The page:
Odds are you have already taken the boat out on the water this season. As much fun as that can be, there is some needed basic maintenance that goes along with the good times. Boating Basics pointed out recently that 8% of boating accidents are maintenance related, so let’s do our part now to make the most of your boating season. Refer to a general boating manual or the specific manual for your make/model.
Keep it clean
No, I’m not talking about the time you spilled beer on your bucket seats. The exterior of the boat needs to stay just as clean as the interior, and it’s arguable that the hull should stay even cleaner than the cabin. Discover Boating says that a hull covered in algae and residue can increase fuel consumption up to 30%. It’s costly to be a slacker, so don’t be that guy. After every single outing in salt water, wash the exterior with a marine approved cleaner. This will prevent salt buildup and damage to the clear coat. Your basic washing equipment is fine for this job, available at almost any boating outlet, and should run you well under $100 to get the job done all season long.
Change the oil
Checking the fluids is a no brainer, and should be done before hitting the water. Every time. If the oil is dark, or your engine has hit the recommended service interval, take a few to change the oil. There’s no excuses allowed here, as changing a boat’s oil is usually even easier to perform than on a car. Simply warm the engine up for a few minutes, and turn off. Drain the oil into a pan for recycling. This is probably the longest part, just waiting for all the oil to drip out. Have a beer while waiting. Then change the oil filter. Put the oil plug back in and refill with the correct weight marine oil. Start her up again, then check the oil level and adjust as needed. The whole process should take under an hour and definitely not break the bank.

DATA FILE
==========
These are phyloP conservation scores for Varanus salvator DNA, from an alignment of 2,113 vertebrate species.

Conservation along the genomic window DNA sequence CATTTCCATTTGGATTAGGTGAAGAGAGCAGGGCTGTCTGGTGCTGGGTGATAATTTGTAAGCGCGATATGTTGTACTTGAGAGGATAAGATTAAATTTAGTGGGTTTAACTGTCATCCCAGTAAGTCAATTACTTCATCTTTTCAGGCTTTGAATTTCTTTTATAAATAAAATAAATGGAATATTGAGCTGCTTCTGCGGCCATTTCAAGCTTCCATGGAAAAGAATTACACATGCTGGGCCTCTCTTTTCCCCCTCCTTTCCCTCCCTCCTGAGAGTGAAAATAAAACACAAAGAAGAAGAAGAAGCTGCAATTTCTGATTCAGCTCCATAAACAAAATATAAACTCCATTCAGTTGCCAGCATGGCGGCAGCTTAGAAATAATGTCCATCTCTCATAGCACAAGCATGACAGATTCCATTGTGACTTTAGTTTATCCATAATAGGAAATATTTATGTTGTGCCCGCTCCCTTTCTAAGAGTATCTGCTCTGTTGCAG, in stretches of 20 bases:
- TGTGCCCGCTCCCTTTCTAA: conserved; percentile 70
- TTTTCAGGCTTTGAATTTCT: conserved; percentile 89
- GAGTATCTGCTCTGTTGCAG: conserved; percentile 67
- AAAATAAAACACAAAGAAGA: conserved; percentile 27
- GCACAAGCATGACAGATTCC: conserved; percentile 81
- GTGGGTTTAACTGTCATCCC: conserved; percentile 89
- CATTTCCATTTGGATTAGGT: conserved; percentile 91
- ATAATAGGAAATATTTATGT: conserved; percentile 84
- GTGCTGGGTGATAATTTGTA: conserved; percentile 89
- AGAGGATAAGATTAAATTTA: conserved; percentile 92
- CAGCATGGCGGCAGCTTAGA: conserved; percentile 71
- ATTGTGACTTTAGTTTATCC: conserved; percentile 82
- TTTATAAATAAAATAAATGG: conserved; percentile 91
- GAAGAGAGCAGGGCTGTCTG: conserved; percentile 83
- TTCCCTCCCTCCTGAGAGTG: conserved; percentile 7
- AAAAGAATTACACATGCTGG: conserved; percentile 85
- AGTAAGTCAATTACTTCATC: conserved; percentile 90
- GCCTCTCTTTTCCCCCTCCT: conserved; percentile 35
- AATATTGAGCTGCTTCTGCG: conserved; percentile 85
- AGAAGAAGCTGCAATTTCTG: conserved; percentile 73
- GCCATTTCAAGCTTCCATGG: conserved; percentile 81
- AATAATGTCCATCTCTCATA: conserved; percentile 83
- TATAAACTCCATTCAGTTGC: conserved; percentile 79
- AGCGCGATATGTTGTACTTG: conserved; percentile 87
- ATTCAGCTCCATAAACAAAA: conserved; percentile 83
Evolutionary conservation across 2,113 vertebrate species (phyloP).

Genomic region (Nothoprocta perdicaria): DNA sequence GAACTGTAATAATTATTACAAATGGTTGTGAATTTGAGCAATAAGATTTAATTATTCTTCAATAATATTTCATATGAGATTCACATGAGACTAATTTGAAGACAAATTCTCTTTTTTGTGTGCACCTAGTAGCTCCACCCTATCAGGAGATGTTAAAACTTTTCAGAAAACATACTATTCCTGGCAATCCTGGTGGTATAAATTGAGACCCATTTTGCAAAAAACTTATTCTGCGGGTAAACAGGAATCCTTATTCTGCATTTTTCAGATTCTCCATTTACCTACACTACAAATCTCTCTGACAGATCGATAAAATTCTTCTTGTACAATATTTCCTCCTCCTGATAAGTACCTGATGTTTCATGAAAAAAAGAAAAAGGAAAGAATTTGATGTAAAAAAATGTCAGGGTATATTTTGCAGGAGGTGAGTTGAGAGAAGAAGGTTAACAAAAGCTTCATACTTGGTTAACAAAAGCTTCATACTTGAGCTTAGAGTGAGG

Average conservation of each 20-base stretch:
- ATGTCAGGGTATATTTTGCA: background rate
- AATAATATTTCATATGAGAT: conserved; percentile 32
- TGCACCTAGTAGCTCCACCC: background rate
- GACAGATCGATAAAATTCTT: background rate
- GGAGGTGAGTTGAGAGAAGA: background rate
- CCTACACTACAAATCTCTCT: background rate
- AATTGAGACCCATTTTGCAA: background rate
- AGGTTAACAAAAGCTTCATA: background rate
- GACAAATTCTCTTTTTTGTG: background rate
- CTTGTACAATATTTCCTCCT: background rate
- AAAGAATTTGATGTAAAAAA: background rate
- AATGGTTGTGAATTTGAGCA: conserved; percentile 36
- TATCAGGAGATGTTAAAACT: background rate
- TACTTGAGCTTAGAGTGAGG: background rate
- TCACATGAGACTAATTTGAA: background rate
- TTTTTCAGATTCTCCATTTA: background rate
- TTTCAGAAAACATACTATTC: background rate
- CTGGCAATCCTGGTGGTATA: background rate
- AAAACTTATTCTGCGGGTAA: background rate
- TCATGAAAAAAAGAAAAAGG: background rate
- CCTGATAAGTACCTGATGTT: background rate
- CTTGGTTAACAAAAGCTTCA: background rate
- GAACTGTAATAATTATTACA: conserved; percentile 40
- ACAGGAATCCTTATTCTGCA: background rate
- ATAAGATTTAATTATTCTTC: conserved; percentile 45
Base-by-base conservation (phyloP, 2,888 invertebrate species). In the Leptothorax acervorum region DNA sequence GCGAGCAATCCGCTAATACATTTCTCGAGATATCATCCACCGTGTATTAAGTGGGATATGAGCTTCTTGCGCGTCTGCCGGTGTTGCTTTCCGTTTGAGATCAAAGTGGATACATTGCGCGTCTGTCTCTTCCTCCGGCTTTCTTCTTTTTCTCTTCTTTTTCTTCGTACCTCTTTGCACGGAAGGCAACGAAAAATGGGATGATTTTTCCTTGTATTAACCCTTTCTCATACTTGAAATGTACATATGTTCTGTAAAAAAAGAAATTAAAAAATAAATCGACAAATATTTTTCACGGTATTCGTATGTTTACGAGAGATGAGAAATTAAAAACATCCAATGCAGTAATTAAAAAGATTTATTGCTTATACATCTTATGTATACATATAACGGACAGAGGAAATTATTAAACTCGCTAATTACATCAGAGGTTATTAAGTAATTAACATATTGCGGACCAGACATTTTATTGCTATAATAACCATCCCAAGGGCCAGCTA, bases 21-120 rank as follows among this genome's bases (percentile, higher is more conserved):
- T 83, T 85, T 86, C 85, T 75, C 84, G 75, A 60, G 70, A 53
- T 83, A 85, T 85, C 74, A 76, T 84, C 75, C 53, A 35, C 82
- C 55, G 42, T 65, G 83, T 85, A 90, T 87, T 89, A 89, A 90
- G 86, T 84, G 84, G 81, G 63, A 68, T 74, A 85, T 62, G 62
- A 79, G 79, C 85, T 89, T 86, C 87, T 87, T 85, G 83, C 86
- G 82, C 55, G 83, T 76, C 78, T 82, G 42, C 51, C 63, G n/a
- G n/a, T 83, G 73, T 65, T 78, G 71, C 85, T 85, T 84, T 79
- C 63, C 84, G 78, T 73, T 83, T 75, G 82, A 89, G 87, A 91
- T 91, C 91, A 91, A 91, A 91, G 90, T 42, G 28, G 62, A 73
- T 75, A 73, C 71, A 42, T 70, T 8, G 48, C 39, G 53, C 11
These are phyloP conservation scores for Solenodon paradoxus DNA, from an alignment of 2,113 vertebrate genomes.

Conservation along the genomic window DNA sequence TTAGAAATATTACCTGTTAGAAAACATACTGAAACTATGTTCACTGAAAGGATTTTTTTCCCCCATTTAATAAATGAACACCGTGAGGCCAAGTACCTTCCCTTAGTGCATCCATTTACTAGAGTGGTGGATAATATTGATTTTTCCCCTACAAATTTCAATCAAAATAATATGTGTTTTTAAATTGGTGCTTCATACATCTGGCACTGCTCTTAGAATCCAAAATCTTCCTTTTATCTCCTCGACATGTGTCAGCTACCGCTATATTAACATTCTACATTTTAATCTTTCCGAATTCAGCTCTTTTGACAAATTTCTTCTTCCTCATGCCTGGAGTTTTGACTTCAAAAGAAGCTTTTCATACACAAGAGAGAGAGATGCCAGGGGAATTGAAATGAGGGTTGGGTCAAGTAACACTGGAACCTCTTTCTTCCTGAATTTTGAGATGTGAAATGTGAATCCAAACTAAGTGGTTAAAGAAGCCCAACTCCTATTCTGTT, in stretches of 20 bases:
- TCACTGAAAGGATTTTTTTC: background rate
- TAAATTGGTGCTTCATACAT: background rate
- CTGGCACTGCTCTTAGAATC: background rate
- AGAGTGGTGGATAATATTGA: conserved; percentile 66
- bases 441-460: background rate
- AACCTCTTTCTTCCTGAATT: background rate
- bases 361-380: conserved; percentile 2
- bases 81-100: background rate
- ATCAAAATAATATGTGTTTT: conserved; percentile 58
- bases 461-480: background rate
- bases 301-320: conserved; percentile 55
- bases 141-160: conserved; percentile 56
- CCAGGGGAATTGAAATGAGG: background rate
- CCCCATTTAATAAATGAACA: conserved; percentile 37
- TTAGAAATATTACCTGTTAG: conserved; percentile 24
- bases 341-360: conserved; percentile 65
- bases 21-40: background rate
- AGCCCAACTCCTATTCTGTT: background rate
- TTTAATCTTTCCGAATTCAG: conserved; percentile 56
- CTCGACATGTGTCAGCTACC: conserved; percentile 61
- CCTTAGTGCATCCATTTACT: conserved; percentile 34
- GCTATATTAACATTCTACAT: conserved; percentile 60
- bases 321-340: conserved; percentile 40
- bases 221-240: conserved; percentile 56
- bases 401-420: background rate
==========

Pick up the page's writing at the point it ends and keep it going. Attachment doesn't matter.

Check the prop
Have a quick look at the propeller before every launch. Obviously this is only applicable to outboard or stern drive boats, but keep in mind they are the most common civilian boats on the water. Use a ratchet with a deep socket to make sure the propeller nut is secure. You should also remove the propeller every so often to make sure someone’s fishing line isn’t wrapped around the propeller shaft. If it has, take it to a dealer so they can inspect the gear case. Fishing line can cause gear case leaks, and that is not a do-it-yourself type job. While the prop is off, inspect it for nicks, scratches, dents and other signs of damage. Paint damage is normal, but send it out for repair or replacement if you find signs of impact. Boating Magazine says the smallest dent can cause your boat to lose 10% of performance and it will burn more fuel than normal. Reinstall with a good amount of waterproof grease on the prop shaft, and, using a torque wrench, tighten the nut to the manufacturer’s specifications.